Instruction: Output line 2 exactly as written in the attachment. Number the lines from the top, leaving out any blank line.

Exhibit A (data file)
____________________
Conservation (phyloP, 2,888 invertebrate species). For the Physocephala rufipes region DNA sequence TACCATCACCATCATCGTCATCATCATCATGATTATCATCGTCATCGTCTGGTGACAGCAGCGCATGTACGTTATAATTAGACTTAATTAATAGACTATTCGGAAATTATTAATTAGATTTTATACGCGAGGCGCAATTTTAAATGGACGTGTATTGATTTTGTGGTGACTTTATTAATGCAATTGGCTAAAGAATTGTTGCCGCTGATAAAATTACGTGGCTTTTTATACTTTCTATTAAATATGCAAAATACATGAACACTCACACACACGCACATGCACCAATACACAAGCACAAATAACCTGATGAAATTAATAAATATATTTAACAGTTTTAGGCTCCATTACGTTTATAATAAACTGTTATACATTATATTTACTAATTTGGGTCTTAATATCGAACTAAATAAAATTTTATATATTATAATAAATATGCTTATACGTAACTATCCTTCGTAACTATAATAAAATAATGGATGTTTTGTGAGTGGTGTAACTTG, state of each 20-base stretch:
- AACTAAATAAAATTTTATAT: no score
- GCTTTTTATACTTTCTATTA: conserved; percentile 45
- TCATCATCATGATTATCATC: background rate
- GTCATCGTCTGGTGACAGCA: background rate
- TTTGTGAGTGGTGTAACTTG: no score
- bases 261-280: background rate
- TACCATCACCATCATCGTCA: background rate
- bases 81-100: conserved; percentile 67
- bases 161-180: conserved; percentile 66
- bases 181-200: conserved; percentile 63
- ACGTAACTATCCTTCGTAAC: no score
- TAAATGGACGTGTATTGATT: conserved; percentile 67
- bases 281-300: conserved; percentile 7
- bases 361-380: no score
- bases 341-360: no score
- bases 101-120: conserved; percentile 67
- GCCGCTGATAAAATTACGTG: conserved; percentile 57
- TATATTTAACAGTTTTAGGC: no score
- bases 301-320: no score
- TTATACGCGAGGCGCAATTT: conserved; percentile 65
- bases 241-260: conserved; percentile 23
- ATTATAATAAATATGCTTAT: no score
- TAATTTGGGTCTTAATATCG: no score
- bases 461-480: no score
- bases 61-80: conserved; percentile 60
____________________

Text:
- AACTAAATAAAATTTTATAT: no score